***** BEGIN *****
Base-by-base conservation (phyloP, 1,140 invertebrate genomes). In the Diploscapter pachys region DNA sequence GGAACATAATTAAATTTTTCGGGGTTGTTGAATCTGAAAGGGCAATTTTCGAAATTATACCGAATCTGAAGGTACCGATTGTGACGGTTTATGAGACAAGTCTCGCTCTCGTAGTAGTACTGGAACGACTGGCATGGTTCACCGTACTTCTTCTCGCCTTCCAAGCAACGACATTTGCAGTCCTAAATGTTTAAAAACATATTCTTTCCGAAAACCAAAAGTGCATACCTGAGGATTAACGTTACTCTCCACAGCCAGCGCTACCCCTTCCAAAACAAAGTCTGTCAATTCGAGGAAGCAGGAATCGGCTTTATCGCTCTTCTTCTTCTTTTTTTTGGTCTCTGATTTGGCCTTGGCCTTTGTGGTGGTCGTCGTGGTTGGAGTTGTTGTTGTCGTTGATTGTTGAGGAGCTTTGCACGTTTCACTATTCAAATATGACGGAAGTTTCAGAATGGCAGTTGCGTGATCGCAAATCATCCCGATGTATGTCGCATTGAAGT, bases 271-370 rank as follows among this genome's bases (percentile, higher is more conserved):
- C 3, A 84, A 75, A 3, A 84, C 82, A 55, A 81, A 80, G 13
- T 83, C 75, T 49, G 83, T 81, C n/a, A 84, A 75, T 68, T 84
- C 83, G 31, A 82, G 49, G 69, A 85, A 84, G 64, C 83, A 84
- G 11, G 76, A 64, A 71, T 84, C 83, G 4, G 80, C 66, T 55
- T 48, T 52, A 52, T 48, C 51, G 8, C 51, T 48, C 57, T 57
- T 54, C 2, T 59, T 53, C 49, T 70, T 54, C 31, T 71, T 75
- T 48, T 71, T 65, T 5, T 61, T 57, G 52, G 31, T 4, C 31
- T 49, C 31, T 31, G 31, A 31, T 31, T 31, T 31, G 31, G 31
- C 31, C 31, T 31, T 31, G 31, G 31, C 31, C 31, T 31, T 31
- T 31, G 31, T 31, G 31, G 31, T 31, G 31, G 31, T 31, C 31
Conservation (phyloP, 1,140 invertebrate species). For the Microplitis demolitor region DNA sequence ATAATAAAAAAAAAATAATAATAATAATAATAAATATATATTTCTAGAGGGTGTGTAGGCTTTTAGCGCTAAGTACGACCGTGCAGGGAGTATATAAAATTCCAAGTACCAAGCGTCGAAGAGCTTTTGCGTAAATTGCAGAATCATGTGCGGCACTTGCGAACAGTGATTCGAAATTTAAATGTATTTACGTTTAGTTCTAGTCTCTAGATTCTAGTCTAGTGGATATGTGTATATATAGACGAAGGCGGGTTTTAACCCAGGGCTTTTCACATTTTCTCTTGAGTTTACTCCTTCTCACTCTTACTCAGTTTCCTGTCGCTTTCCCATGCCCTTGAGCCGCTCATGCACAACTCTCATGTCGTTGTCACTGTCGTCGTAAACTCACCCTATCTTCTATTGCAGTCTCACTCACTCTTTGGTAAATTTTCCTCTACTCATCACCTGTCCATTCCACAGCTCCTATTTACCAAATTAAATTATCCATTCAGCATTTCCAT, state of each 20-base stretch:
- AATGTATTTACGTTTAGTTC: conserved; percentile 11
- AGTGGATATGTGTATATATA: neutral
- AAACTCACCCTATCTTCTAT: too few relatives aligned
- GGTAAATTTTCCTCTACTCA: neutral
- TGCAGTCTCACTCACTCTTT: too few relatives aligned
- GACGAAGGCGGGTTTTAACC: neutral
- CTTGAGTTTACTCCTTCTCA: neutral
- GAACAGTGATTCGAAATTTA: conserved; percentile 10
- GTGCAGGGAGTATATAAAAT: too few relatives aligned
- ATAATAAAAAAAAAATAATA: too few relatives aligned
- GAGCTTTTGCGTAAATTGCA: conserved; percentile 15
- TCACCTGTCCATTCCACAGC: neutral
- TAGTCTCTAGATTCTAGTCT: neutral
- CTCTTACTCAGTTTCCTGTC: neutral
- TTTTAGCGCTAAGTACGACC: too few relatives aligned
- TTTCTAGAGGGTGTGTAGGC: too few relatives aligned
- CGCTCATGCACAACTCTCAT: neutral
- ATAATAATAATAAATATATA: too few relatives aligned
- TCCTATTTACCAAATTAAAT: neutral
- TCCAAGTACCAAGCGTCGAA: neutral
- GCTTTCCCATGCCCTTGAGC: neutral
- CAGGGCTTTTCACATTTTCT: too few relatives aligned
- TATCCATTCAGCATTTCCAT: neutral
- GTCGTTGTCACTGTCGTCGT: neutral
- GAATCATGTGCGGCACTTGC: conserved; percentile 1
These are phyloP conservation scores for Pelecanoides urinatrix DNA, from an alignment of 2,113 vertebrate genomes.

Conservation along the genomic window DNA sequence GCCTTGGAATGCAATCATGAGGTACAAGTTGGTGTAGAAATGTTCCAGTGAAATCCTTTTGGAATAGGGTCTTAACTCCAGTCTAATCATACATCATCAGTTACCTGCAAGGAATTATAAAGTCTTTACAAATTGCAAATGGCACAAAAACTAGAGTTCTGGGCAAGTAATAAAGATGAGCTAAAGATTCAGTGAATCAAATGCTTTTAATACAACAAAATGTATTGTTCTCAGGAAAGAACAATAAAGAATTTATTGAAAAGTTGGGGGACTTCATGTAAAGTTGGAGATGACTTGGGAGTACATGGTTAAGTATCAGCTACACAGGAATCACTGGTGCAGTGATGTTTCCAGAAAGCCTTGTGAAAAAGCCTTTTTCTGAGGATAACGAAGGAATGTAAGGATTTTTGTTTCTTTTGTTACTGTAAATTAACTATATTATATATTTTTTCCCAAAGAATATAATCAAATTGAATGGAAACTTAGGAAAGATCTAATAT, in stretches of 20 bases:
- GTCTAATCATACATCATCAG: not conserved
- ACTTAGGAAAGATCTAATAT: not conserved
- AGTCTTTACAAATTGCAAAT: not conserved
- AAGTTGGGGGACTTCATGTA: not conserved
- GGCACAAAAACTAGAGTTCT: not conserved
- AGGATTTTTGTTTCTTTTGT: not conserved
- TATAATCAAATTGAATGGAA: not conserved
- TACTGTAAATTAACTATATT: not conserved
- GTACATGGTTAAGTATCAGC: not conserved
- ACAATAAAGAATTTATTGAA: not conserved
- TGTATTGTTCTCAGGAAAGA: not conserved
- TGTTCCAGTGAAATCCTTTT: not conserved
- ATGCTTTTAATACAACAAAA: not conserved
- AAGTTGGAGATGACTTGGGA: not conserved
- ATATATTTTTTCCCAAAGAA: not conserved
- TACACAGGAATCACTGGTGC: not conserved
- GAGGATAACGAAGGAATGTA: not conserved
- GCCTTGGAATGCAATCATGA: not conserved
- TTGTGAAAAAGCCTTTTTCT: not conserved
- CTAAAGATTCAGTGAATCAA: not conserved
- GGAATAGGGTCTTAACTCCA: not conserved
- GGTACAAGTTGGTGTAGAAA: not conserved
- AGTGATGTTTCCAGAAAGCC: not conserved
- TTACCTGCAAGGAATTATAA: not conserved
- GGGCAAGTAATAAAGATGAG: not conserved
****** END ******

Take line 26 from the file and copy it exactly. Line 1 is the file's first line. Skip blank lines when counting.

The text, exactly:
- CTCTTACTCAGTTTCCTGTC: neutral